The development of gestures is a crucial prelinguistic skill; gestures are precursors to language development. In this post you’ll learn 3 of my top tips for encouraging gestures in your Early Intervention sessions.
What are gestures?
Gestures are hand/body movements or facial expressions which are used to intentionally communicate without using words. Examples of gestures include actions such as waving, shaking and nodding your head, showing and giving objects to other people, and pointing.
Why are gestures important for early language development?
Encouraging the use of gestures supports a child’s overall development.
Using gestures helps to support the development of other skills, such as language, play skills, behaviour management, literacy, and more (FIRST WORDS® Project, 2014). The use of gestures is an important social communication skill that shows that the child’s communication skills are progressing.
There is evidence that suggests that the more gestures a child uses, the better their later language skills will be, and the development of gestures from 9 to 16 months can predict a child’s language ability 2 years later (FIRST WORDS® Project, 2014 and Law et al., 2017).
Research has found that by 16 months children should use at least 16 gestures (FIRST WORDS® Project, 2014). By being aware of the importance of gestures and the types of gestures a child should be using, you are able to get a good idea of their progress and development, and how best to support them in your Early Intervention and parent-coaching sessions.
Top tips for encouraging gestures in Early Intervention sessions
Top Tip #1
Coach parents/caregivers to model the use of gestures repeatedly throughout the day. Children learn through play and daily routines, and through frequent repetition. So you want to encourage parents/caregivers to use simple gestures while they talk and play with their child throughout the day to help build their communication skills. For example, wave hi and bye, point at things they can see, clap when they say “yay”, etc.
Top Tip #2
Coach parents/caregivers to pause and wait. Encourage parents and caregivers to pause in order to give their child opportunities to use gestures themselves, without putting pressure on them to do it (i.e., avoid saying “now you do it” or “do X”).
Coach parents and caregivers to use expectant waiting. If they pause after they have done the gesture and look expectantly at their child, the child may naturally copy the gesture. If the child doesn’t imitate, the parents/caregivers can model the gesture again and carry on. Encourage parents/caregivers to give their child repeated opportunities to copy the gesture throughout the day.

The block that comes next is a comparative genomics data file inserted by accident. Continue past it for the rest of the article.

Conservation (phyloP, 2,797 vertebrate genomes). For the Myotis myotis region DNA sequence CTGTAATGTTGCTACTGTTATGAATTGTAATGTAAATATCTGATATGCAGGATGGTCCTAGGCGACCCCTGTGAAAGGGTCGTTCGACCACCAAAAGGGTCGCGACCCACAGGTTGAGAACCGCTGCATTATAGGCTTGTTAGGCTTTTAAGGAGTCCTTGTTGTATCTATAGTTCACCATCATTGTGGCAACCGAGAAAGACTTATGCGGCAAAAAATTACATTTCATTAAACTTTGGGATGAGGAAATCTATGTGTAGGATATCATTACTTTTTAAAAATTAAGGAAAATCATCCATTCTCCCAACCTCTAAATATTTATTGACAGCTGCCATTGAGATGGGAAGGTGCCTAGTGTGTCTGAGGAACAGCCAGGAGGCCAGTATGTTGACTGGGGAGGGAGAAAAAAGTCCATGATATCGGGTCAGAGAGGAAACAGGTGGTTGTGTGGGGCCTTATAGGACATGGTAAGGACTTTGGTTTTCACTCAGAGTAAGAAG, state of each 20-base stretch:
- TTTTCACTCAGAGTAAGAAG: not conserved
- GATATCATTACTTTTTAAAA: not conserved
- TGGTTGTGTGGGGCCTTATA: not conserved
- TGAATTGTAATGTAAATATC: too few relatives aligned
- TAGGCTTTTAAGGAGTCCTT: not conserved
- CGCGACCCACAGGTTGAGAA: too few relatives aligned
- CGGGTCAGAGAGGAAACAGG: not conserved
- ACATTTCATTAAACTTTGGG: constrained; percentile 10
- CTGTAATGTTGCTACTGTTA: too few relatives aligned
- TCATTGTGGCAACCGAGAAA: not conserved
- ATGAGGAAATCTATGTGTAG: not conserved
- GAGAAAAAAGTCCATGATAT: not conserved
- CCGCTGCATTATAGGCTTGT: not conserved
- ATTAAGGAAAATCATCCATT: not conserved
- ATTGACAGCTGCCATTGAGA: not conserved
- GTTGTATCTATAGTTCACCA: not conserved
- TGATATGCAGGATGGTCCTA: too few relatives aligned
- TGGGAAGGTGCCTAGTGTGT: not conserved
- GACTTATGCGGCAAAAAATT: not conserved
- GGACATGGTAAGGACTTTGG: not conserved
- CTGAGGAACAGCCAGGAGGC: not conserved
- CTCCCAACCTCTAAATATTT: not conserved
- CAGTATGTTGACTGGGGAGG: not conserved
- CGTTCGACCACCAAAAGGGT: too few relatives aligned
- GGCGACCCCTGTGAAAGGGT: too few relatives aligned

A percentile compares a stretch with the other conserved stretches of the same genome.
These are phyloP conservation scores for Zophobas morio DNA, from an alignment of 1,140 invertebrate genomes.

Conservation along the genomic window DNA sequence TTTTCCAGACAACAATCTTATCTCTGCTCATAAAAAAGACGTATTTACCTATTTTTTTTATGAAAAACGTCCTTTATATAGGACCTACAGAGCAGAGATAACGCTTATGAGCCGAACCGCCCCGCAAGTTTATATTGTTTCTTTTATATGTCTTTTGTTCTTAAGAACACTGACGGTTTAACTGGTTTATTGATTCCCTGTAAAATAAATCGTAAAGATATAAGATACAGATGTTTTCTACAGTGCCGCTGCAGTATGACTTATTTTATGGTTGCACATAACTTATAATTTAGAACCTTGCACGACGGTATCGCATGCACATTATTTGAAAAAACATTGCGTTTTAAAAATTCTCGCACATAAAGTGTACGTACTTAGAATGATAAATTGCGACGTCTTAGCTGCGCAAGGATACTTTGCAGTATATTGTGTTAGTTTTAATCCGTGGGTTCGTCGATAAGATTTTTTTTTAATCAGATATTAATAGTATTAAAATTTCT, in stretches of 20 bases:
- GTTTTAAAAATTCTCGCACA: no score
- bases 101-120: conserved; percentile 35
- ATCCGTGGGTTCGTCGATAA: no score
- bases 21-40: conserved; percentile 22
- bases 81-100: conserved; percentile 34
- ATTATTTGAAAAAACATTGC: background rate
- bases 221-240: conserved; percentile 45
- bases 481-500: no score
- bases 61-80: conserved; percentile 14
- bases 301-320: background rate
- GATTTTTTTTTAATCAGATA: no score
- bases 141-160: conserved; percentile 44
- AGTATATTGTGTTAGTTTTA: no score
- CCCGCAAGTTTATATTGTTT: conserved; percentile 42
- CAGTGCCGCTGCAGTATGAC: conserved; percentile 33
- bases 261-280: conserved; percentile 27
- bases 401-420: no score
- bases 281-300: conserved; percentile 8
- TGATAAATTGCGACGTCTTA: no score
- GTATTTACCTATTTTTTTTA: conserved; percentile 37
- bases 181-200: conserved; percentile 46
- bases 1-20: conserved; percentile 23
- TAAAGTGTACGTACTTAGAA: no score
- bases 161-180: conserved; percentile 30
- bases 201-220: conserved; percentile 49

Top Tip #3
Coach parents/caregivers to pair the gesture with a word. Encourage parents and caregivers to use the word that matches the gesture to help reinforce the meaning of the word and action for their child. For example, if the child claps, the adult can clap too and say “yay”. If the child points at a dog, the adult can point at it too and say “look, a dog”.
Caregiver-friendly materials for encouraging gestures in Early Intervention
In order to increase buy-in and caregiver engagement, parents and caregivers need to understand the reasons why you are working on the use of gestures, and the benefit this will have on their child’s communication skills.
With these parent-friendly handouts for encouraging gestures you can feel confident that you’re delivering effective, evidence-based therapy interventions, and providing good-quality handouts for your families, without overwhelming them or adding to your workload.
The use of gestures is a really important prelinguistic skill, so I hope you’ve found these three tips for encouraging gestures helpful. All of the information in this post was taken from my Gestures Poster and Parent Handouts Bundle resource. It includes more tips to support you in effectively coaching parents and caregivers to use gestures at home. You can purchase this bundle from my TpT store now.
FIRST WORDS® Project. (2014) ’16 Gestures by 16 Months’ Handout. Florida State University. www.firstwordsproject.com
Law, J., Charlton, J., Dockrell, J., Gascoigne, M., McKean, C., Theakston, A. (2017). ‘Early Language Development: Needs, Provision, and Intervention for Preschool Children from Socioeconomically Disadvantaged Backgrounds: A Report for the Education Endowment Foundation’. Education Endowment Foundation and Public Health England.